‘Our bit’ is full of liggers and hangers-on paying £5 for pints of piss water, in the vain hope of meeting somebody famous. By now I am doubly disappointed. Not only have we not been allowed to perform, but we’re not even allowed to meet anyone we were supposed to perform in front of. By this time it’s 2.00am and I suggest to the others that we fuck off home, especially as I’ve got to get up early with the kids. We head for a side door.
In the corridor by the exit – untouched except for a single stab wound – is Freddie Mercury’s Birthday Cake. I look at my companions, they look at me and I utter the words I know they want to hear:
“We’ll have that,” I say.
You would never think a cake could weigh so much. We certainly don’t, until we drag it out of the door and to our Ford Transit, (which, as luck would have it) is parked a mere 20 yards away. We open the back and in it goes… well, not quite. There are still three or four feet sticking out the back. And so we drive the eight miles back to my house in south-east London with the back end of Freddie Mercury’s pink Roller sticking out of the back of our battered Transit.
We arrive back at my place only to discover that we can’t get the thing up the stairs. Martin – the sensible Balloon Dancer – suggests we take it to his house, seeing as how he lives on the ground floor. By this time it is 3.00am, but we think, “Fuck it, it’s got to be done.”
We get to Martin’s place and try to take the cake in. Slight mishap: it won’t fit throught his door. By this time, we’re getting good at solving cake conundrums. No problem, we take out the window.
Mission accomplished. We clear the only two tables in the house and there it lies, in pride of place. Drive home. It’s 4.30am.
9th October 1986, 9.30am
The phone rings.
I pick it up and answer with an only slightly subdued “Oy! Oy!”
“It’s Louis…” The agent. “You bastards! You’ve stolen Freddie Mercury’s birthday cake!”
Me (quick as a flash): “No we haven’t. It must have been some teenagers we saw when we were leaving.”
Louis: “Well, the Management have called in the police. That cake cost £4,000.” Click.
I can admit to being slightly worried. A past indiscretion (theft of Cabinet Minister Peter Walker’s Rolls-Royce, fraud, burglary, etc) meant that I spent much of the 1970s in prison.
I ring Martin: “Mart, they’re on to us. I’m coming round.”
I go round.
Martin has a bright idea. “We can’t eat it – it’s too big – let’s give it to an old people’s home. Old folks like cake.”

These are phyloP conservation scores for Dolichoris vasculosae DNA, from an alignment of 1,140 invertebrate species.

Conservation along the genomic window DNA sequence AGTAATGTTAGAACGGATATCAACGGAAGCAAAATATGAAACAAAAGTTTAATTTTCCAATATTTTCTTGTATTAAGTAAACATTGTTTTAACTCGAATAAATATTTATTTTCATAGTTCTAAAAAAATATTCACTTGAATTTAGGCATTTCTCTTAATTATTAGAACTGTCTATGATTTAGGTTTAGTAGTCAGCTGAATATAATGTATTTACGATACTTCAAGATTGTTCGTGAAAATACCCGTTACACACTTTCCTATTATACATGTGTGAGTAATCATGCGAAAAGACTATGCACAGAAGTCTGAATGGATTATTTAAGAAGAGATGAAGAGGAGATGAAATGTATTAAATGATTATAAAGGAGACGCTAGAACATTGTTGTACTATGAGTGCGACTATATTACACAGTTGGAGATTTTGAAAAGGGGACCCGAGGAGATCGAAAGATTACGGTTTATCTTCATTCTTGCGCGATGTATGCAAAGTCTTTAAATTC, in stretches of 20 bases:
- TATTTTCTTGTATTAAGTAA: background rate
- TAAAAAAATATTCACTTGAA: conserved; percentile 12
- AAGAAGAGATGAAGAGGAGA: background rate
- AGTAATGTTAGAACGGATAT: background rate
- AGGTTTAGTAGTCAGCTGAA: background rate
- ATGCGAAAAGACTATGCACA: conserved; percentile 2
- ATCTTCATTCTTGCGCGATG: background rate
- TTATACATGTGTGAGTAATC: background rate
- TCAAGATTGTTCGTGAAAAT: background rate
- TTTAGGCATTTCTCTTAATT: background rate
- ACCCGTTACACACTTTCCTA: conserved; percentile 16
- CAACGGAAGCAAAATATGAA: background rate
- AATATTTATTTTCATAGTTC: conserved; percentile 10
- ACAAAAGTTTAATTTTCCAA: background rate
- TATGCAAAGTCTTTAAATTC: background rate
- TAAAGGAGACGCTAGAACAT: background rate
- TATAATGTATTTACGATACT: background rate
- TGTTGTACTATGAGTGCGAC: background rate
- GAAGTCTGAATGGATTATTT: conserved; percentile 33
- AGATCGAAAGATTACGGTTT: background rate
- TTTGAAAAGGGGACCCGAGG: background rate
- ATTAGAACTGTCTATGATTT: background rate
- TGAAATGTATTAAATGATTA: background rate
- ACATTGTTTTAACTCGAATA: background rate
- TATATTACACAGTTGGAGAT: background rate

Brilliant. We phone the local old people’s home which snaps up the offer of free cake for the foreseeable future.
Window frame out. Cake back in Transit.
As we drive away from Martin’s house, I notice a police car coming from the opposite direction. They stop at Martin’s, but luckily don’t think to look in their rear-view mirror. If they had, they would have seen three feet of cake sticking out of the back of our van.
We deliver the cake to the Reynard Memorial Nursing Home. Breathe a sigh of relief and drive home.
9th October, 1986 – 4.30pm
Asleep. The doorbell rings.
Two detectives from West End Central Police Station are standing on my doorstep.
Detective Number 1: “You’ve stolen Freddie Mercury’s birthday cake.”
Me: “No I haven’t.”
Detective Number 2: “Oh yes you have.”
Me: “This is a pantomime.”
Detective Number 1: “Oh no it’s not.”
Me: “Behind you.”
They barge in, produce a search warrant and – believe it or not – two magnifying glasses with which they search for cake crumbs. Needless to say they don’t find any and they leave, vowing to return.
That was almost ten years ago and I’ve not heard a thing since.
Hang on, is that the door?
Malcolm’s extensive and outrageous autobiography, titled I Stole Freddie Mercury’s Birthday Cake, is now out of print but is available on Amazon and elsewhere.
On amazon.co.uk it currently has a completely incorrect synopsis – the result of some uncorrected cock-up in the Amazon system. It’s been like that for at least five years, but Malcolm would probably have enjoyed the anarchy.
The synopsis currently starts: “For successful classroom teaching, your students need to be engaged and active learners. In this book, there is practical advice that is grounded in the realities of teaching in today’s classrooms on how to be an inspirational teacher and produce highly motivated students…”
Malcolm’s autobiography is indeed inspirational, but in all the wrong ways…